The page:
|My visit to the Berlin Wall 2005|
I came across this story during the week and my first reaction was how insensitive and then how sad. According to the Daily Telegraph story, a new virtual game is set in 1976 in Germany and allows players to take on the role of an East German border guard or an East German refugee trying to escape.
Have we as a world really forgotten about the awful events experienced by ordinary people as little as 25 years ago? Did we not learn anything from the Cold War when basic freedoms were denied to people in countries a lot of us visit today? A little bit of background.
My mum has a friend in Germany, a friend she has had for 40 years. At the age of 15 my mum as a young girl living in country NSW started a friendship with a young German girl living in the eastern or communist half of Germany. The Berlin Wall was erected by the German Democratic Republic in 1961 and momentously torn down in 1989.
They wrote for a number of years before my mum at the age of 18 visited Europe and bravely crossed Checkpoint Charlie in Berlin in order to visit her friend. For me, I still find that incredible. A young country girl crossing into a communist country at the height of the Cold War to visit a friend she knew only through letters and had never met. That trip was a great success and both my sister and I have visited with my mum on two separate occasions. However, we were nowhere near as brave and our visits in recent years have been to a united Germany. My mum’s friend and her family have also visited us on their first visit out of Europe.
I find this period of history incredibly interesting, partly because of this personal connection. I asked a lot of questions of our friends in Germany; sometimes to the point where Mum at times felt she needed to ask me to ease up. I wanted to know what life was like in a communist country, did you want to leave, did you wonder about the rest of the world, what did you know about the rest of the world, do you miss it?
There are a few stories our friends have shared with us about life in eastern Germany during this time. Many of them are private and very personal. They do include tales of letters and parcels being opened and inspected before continuing onto Mum in Australia and vice versa. Innocent letters and parcels between teenage girls.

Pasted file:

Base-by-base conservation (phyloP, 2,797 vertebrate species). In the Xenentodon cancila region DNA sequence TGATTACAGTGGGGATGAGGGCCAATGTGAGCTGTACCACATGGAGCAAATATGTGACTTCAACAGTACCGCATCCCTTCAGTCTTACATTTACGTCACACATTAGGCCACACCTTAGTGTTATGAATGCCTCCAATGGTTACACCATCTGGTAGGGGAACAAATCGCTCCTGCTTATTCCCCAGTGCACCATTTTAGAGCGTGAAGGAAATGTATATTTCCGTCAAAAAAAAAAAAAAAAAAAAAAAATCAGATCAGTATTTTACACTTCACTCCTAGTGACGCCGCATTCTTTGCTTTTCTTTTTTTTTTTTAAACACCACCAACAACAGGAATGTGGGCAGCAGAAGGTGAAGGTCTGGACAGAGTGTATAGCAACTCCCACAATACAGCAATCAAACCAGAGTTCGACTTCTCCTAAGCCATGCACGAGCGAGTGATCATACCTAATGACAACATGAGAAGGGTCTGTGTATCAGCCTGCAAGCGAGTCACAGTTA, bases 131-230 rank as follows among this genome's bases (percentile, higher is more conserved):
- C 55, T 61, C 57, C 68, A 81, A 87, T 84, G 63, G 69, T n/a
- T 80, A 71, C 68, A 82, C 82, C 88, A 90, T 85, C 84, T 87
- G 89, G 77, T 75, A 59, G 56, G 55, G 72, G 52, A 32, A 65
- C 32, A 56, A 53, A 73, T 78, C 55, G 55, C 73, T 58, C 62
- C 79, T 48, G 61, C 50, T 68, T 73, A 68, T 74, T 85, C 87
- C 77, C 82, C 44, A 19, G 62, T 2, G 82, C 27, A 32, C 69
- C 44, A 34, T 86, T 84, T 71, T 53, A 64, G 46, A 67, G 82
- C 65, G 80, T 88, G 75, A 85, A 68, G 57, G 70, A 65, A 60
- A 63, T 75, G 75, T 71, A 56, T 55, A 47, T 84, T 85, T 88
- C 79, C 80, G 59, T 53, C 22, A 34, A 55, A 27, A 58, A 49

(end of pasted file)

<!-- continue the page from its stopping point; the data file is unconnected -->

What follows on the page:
Around the time of my visit to Germany, I read a book by Anna Funder, Stasiland, which shared some of the experiences of Germans during this period. Files and investigations were conducted into citizens that had aroused the suspicions of the Stasi or Security Police. Did such a file exist on my Mum’s friend, or even my Mum? As a foreigner entering Eastern Germany she attracted attention. Was her friend ever in danger because of a friendship with someone in the West?
So getting back to the story I read this week, did the people who created this video game stop and think about the people in Eastern Germany for whom this experience was more than a video game, it was a reality. For those behind the Berlin Wall who made the decision to risk all for freedom? For some it was a success, but for others it was met with imprisonment or worse, death. Many of those who attempted to cross were young people struggling to cope with life under communism or socialism as our friends refer to it as.
What about the young guards, for many the time spent guarding the wall was part of national service. Imagine being faced with the prospect of being ordered to shoot someone attempting to cross the wall or being imprisoned yourself? Such a decision may still haunt people alive today. The game was due to be released today - October 3; the day Germany celebrates 20 years since reunification.
I guess this all comes back to respect. Respect for those who have suffered and how this is not the appropriate content for a video game. The stories behind the Berlin Wall are too real. They have an important place in the world’s modern history - to serve as a reminder of what war and fear can do to the lives of innocent people. These are the stories of real people and for that they deserve our utmost respect.